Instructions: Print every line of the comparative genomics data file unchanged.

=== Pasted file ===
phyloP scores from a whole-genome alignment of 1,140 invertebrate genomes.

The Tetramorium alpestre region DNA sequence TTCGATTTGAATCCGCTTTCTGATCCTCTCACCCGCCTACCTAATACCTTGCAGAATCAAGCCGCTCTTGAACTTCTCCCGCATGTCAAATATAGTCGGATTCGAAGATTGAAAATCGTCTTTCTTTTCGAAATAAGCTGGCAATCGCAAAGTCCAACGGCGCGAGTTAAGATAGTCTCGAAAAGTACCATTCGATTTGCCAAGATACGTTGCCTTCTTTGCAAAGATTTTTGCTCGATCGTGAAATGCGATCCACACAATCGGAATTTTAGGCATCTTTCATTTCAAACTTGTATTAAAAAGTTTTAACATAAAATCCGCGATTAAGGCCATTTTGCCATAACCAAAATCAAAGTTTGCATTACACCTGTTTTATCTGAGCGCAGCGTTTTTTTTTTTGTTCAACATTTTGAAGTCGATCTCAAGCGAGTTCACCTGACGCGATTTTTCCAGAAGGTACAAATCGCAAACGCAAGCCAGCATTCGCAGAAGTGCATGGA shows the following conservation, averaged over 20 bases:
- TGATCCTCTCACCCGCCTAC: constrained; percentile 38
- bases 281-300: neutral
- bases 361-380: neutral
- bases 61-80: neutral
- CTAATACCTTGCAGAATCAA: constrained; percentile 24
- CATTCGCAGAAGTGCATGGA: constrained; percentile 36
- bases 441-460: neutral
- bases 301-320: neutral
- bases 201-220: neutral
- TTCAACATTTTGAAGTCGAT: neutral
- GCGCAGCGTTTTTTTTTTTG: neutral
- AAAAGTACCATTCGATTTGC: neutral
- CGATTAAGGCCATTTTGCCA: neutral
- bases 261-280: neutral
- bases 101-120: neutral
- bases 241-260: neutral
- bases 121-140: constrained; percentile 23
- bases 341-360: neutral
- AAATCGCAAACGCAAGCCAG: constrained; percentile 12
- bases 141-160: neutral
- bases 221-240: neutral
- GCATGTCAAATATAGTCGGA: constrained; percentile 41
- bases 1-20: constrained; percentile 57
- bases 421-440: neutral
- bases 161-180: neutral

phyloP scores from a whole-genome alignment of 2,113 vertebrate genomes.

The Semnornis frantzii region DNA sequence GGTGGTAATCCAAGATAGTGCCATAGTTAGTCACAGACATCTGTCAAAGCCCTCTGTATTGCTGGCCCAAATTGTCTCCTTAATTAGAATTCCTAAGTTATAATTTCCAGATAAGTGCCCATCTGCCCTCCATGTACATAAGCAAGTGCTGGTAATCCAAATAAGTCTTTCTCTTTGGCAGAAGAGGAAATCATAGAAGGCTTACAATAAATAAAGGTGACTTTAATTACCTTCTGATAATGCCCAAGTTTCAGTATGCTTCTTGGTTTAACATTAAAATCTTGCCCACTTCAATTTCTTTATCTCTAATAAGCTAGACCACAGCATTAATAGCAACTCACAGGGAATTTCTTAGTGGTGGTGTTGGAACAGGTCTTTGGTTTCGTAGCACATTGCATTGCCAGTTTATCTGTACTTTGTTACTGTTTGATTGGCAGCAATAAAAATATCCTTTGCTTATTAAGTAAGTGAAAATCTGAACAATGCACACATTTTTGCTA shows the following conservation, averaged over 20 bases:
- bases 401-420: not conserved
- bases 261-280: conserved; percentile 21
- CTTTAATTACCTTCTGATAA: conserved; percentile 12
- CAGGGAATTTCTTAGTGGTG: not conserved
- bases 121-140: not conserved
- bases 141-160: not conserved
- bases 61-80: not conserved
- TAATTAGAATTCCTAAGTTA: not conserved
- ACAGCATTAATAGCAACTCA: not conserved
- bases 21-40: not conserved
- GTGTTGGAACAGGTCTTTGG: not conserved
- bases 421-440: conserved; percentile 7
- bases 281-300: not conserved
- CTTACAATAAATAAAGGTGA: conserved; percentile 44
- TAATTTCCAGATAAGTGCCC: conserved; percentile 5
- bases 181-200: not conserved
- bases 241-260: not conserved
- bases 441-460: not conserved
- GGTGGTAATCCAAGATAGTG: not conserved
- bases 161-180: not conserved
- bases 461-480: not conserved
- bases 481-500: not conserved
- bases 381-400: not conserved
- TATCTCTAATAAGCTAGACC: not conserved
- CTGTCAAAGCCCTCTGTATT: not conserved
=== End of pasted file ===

phyloP scores from a whole-genome alignment of 1,140 invertebrate genomes.

The Tetramorium alpestre region DNA sequence TTCGATTTGAATCCGCTTTCTGATCCTCTCACCCGCCTACCTAATACCTTGCAGAATCAAGCCGCTCTTGAACTTCTCCCGCATGTCAAATATAGTCGGATTCGAAGATTGAAAATCGTCTTTCTTTTCGAAATAAGCTGGCAATCGCAAAGTCCAACGGCGCGAGTTAAGATAGTCTCGAAAAGTACCATTCGATTTGCCAAGATACGTTGCCTTCTTTGCAAAGATTTTTGCTCGATCGTGAAATGCGATCCACACAATCGGAATTTTAGGCATCTTTCATTTCAAACTTGTATTAAAAAGTTTTAACATAAAATCCGCGATTAAGGCCATTTTGCCATAACCAAAATCAAAGTTTGCATTACACCTGTTTTATCTGAGCGCAGCGTTTTTTTTTTTGTTCAACATTTTGAAGTCGATCTCAAGCGAGTTCACCTGACGCGATTTTTCCAGAAGGTACAAATCGCAAACGCAAGCCAGCATTCGCAGAAGTGCATGGA shows the following conservation, averaged over 20 bases:
- TGATCCTCTCACCCGCCTAC: constrained; percentile 38
- bases 281-300: neutral
- bases 361-380: neutral
- bases 61-80: neutral
- CTAATACCTTGCAGAATCAA: constrained; percentile 24
- CATTCGCAGAAGTGCATGGA: constrained; percentile 36
- bases 441-460: neutral
- bases 301-320: neutral
- bases 201-220: neutral
- TTCAACATTTTGAAGTCGAT: neutral
- GCGCAGCGTTTTTTTTTTTG: neutral
- AAAAGTACCATTCGATTTGC: neutral
- CGATTAAGGCCATTTTGCCA: neutral
- bases 261-280: neutral
- bases 101-120: neutral
- bases 241-260: neutral
- bases 121-140: constrained; percentile 23
- bases 341-360: neutral
- AAATCGCAAACGCAAGCCAG: constrained; percentile 12
- bases 141-160: neutral
- bases 221-240: neutral
- GCATGTCAAATATAGTCGGA: constrained; percentile 41
- bases 1-20: constrained; percentile 57
- bases 421-440: neutral
- bases 161-180: neutral

phyloP scores from a whole-genome alignment of 2,113 vertebrate genomes.

The Semnornis frantzii region DNA sequence GGTGGTAATCCAAGATAGTGCCATAGTTAGTCACAGACATCTGTCAAAGCCCTCTGTATTGCTGGCCCAAATTGTCTCCTTAATTAGAATTCCTAAGTTATAATTTCCAGATAAGTGCCCATCTGCCCTCCATGTACATAAGCAAGTGCTGGTAATCCAAATAAGTCTTTCTCTTTGGCAGAAGAGGAAATCATAGAAGGCTTACAATAAATAAAGGTGACTTTAATTACCTTCTGATAATGCCCAAGTTTCAGTATGCTTCTTGGTTTAACATTAAAATCTTGCCCACTTCAATTTCTTTATCTCTAATAAGCTAGACCACAGCATTAATAGCAACTCACAGGGAATTTCTTAGTGGTGGTGTTGGAACAGGTCTTTGGTTTCGTAGCACATTGCATTGCCAGTTTATCTGTACTTTGTTACTGTTTGATTGGCAGCAATAAAAATATCCTTTGCTTATTAAGTAAGTGAAAATCTGAACAATGCACACATTTTTGCTA shows the following conservation, averaged over 20 bases:
- bases 401-420: not conserved
- bases 261-280: conserved; percentile 21
- CTTTAATTACCTTCTGATAA: conserved; percentile 12
- CAGGGAATTTCTTAGTGGTG: not conserved
- bases 121-140: not conserved
- bases 141-160: not conserved
- bases 61-80: not conserved
- TAATTAGAATTCCTAAGTTA: not conserved
- ACAGCATTAATAGCAACTCA: not conserved
- bases 21-40: not conserved
- GTGTTGGAACAGGTCTTTGG: not conserved
- bases 421-440: conserved; percentile 7
- bases 281-300: not conserved
- CTTACAATAAATAAAGGTGA: conserved; percentile 44
- TAATTTCCAGATAAGTGCCC: conserved; percentile 5
- bases 181-200: not conserved
- bases 241-260: not conserved
- bases 441-460: not conserved
- GGTGGTAATCCAAGATAGTG: not conserved
- bases 161-180: not conserved
- bases 461-480: not conserved
- bases 481-500: not conserved
- bases 381-400: not conserved
- TATCTCTAATAAGCTAGACC: not conserved
- CTGTCAAAGCCCTCTGTATT: not conserved